Flash-based products pose more testing challenges than mechanical storage products. The workload you run before a test affects the results you see immediately after. In order to make true apples to apples comparisons, a strict benchmark regimen must be adhered to. With some products, the type of data used for testing, whether it's compressible or not, changes the performance story.
128KB Sequential Read Performance
The Ignite 480GB starts out strong with the highest sequential read rating for this capacity and interface. The drive also performs really well across the queue depth range.
128KB Sequential Write Performance
Sequential write speed is also impressive. Again, we show the Ignite 480GB at the top of the chart, outperforming premium products from Samsung and SanDisk.
4KB Random Read Performance
The Patriot drive loses momentum when we get into random performance. This is one of the areas Phison is working to improve, and we expect an update of some sort around mid May. Hopefully Patriot gets that out to end users.
4KB Random Write Performance
Random write performance after moderate preconditioning shows that the Ignite isn't far off from the higher-performance models at low queue depths. At a queue depth of 32, the Ignite actually outperforms the other drives. But in a desktop environment, high queue depths are few and far between.
Your reaction time is around 150-300ms, so having an SSD that is 200ms slower than the fastest SSD is not going to slow you down the least. It won't even give you 10 seconds of extra "getting stuff done" over a whole workday unless your work resolves around only opening and closing applications.
It might maybe save you 2-3 seconds when opening large Photoshop, After Effects, Premiere or Resolve projects, but as a video editor, I know you will most likely be working on the same project the entire day, and if you're opening many projects per day, they are usually rather small and thus will load in a blink of an eye.
During the course of a year, anything that allows you more time to do work on your computer makes you more efficient.
Too many SSDs on the market become bricked and unrecognized by the motherboard even after just a single loss of power.
I recommend reviewers do about 50 hard power-offs and see if the SSD survives.
My R9 290x was causing hard power-offs when loading into games and my 840 Pro is still functioning just fine. I probably only did 20 hard resets though not 50 so maybe you're right.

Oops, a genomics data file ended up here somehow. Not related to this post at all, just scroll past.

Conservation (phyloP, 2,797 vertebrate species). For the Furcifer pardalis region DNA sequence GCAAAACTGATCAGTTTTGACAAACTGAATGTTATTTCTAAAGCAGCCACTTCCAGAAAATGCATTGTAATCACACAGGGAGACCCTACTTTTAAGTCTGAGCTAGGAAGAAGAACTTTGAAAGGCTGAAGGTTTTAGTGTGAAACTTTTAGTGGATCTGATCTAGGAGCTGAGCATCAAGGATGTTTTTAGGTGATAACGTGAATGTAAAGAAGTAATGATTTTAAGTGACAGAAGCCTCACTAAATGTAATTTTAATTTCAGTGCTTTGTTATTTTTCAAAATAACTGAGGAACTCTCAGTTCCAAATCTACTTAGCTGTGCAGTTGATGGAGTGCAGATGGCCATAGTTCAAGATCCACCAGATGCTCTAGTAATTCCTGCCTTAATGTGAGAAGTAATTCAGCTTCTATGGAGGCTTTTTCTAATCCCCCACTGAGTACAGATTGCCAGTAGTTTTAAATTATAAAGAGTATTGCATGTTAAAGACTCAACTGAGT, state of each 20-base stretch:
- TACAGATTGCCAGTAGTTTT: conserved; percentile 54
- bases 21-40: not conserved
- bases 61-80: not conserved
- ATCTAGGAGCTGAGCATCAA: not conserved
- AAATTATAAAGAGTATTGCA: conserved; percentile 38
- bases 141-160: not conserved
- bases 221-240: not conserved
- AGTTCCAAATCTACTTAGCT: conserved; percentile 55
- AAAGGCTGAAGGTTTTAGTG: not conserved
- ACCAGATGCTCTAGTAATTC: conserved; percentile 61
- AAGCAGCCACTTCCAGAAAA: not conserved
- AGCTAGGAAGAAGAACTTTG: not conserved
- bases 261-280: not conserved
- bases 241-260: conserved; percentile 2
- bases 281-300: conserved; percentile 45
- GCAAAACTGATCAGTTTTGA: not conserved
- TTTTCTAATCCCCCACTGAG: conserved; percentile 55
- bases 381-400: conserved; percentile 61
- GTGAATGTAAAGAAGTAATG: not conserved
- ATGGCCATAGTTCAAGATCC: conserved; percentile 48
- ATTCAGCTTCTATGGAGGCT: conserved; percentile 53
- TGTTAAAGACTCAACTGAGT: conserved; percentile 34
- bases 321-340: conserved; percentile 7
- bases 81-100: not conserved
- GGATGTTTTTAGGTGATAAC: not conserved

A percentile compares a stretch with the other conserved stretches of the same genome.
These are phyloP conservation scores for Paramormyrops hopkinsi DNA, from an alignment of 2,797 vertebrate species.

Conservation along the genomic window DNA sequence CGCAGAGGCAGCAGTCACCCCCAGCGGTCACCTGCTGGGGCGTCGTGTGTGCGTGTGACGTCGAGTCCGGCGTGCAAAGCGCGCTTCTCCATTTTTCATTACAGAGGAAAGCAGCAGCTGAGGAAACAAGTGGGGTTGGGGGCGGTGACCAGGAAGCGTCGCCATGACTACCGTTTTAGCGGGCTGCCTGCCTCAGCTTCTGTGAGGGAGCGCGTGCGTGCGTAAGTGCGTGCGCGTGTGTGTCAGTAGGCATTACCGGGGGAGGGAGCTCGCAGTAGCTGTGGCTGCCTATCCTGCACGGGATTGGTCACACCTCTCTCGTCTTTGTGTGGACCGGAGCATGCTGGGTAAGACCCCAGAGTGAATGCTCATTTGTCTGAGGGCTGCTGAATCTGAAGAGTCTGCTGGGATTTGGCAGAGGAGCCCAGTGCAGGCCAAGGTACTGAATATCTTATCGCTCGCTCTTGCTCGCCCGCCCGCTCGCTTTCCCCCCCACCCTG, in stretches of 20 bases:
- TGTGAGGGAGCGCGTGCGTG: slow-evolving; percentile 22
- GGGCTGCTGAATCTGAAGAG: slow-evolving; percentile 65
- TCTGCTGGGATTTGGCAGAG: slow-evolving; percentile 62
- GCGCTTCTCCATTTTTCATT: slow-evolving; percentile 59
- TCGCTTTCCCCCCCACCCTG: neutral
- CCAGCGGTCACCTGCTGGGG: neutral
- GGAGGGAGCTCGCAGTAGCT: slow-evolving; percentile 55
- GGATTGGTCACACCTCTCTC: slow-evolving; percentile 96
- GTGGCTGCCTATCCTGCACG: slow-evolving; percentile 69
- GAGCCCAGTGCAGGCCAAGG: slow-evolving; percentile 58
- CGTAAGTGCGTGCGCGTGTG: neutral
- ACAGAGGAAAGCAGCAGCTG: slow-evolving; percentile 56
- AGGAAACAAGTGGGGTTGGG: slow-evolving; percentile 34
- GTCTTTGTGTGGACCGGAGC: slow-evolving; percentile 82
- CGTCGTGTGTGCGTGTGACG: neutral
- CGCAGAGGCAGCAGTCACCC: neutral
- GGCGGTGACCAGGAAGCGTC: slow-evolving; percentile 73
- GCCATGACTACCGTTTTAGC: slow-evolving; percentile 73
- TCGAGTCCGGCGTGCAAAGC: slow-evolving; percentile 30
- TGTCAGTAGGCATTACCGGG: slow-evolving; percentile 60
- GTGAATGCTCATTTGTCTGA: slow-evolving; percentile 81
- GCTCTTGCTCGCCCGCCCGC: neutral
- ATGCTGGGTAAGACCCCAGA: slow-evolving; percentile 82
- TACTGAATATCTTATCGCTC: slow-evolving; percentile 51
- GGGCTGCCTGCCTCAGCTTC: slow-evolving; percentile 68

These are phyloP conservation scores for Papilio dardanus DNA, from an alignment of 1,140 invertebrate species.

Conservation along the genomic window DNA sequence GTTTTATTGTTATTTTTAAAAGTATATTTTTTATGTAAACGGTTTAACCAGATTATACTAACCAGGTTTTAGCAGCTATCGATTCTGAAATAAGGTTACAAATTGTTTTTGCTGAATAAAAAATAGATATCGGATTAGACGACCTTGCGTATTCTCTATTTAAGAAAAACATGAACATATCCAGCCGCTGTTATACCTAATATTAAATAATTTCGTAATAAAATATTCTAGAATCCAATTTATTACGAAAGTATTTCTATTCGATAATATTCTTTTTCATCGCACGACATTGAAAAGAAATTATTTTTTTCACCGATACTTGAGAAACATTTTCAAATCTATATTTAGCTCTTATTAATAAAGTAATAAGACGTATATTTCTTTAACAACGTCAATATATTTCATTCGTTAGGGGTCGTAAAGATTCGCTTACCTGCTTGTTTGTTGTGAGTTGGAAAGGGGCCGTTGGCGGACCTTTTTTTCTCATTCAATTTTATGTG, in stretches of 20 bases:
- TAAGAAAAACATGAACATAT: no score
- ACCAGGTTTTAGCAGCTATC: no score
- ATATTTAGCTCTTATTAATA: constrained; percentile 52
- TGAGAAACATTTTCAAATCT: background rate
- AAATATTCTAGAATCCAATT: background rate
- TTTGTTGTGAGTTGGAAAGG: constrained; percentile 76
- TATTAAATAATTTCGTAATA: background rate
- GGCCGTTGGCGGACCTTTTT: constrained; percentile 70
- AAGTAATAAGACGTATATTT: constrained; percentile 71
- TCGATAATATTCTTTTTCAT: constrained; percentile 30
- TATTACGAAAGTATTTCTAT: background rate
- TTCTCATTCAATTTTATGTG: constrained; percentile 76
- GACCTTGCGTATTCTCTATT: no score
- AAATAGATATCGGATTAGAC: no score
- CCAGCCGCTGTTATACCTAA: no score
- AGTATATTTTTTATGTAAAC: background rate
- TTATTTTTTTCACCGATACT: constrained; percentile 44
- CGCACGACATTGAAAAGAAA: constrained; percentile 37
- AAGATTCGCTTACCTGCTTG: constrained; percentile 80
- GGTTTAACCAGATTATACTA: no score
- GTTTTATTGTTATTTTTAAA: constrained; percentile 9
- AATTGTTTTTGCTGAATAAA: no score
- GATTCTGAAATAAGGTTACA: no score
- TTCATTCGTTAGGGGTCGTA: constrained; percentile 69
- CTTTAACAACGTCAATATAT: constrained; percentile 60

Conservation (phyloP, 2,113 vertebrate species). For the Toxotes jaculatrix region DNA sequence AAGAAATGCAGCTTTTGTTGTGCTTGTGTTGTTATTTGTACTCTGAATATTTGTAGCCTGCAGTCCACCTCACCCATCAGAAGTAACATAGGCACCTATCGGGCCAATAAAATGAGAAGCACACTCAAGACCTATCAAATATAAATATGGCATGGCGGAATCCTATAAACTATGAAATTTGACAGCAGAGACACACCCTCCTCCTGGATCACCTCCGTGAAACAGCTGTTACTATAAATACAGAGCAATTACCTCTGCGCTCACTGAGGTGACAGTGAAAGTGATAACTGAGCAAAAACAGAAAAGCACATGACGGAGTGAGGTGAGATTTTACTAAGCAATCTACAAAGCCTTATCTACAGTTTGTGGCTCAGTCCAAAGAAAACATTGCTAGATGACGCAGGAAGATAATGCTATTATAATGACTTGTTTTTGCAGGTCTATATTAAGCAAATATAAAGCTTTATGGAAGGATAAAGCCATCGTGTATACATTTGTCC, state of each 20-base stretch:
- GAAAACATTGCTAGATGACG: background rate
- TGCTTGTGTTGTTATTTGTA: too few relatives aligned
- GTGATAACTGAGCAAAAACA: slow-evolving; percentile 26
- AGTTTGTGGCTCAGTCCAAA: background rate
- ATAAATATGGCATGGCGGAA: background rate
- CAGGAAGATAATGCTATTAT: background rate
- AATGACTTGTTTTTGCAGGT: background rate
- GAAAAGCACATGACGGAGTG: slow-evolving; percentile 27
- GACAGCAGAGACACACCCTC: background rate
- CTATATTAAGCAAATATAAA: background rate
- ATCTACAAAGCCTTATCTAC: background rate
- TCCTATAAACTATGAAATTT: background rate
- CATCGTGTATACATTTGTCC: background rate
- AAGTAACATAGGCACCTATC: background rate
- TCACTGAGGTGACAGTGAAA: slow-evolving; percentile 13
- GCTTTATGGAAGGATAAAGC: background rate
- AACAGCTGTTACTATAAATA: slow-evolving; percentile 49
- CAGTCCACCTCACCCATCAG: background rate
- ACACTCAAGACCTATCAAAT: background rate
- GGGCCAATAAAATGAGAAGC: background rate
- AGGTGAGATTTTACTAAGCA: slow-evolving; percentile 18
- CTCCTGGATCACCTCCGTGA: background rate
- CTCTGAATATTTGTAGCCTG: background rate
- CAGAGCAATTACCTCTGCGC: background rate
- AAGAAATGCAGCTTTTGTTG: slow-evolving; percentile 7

The Samsungs usually don't have that problem, lucky for you.
The Samsung drives are of exceptionally high stability, almost enterprise level. I've never heard of one getting bricked by unexpected loss of power.
The thing to realize is that SSD's are basically a computer within a computer. Inside a SSD is a CPU, memory and an OS. When the drive powers on, it loads it's OS off the firmware which then goes about managing the flash cells and acting like a miniature SAN storage processor. From your computers point of view you only see a storage device, but that's being abstracted by the SSD's OS. You actually have between four to eight storage devices that are organized in a pseudo RAID configuration with the SSD's OS presenting it as a single device.
So unexpected loss of power will have the same effect on the SSD's OS as it does on your OS, corrupted data. Now modern OS's are written in such a way as to cope with potential data corruption caused by a random loss of power, but not all SSD's firmwares (OS's) are capable of doing that and thus the bricking occurs.
this would only be relevant if an SSD was just too darned slow and was holding you up, and YOU were waiting for IT to do something. 99.973% of the time, the SSD / computer is done while you're still thinking or you're distracted on the phone with a client or coworker. the gating item isn't the SSD, so the fact that it's 3% faster is irrelevant outside of a benchmark.
No, what I'm saying is that if the SSD finishes x task faster, that in itself makes it more efficient. It doesn't matter if the end-user doesn't make use of the time after the SSD finishes the task; the SSD itself is more efficient.
If we try to say, "well, making something faster won't help the end-user because they're doing other things or reacting too slowly", then you almost might as well not try to make *anything* more efficient. That was the point of my responding to @gnarr - the end-user's reaction time doesn't really matter.
Thinking solely of the end-user directly using the SSD in his computer also doesn't include the consideration of SSDs being used by servers. Against, if a SSD performs faster (finishes x task even seconds faster), then that allows the next I/O request to be serviced even faster. All of that aggregated over time equals more performance & true efficiency gains, especially on a server that is heavily used.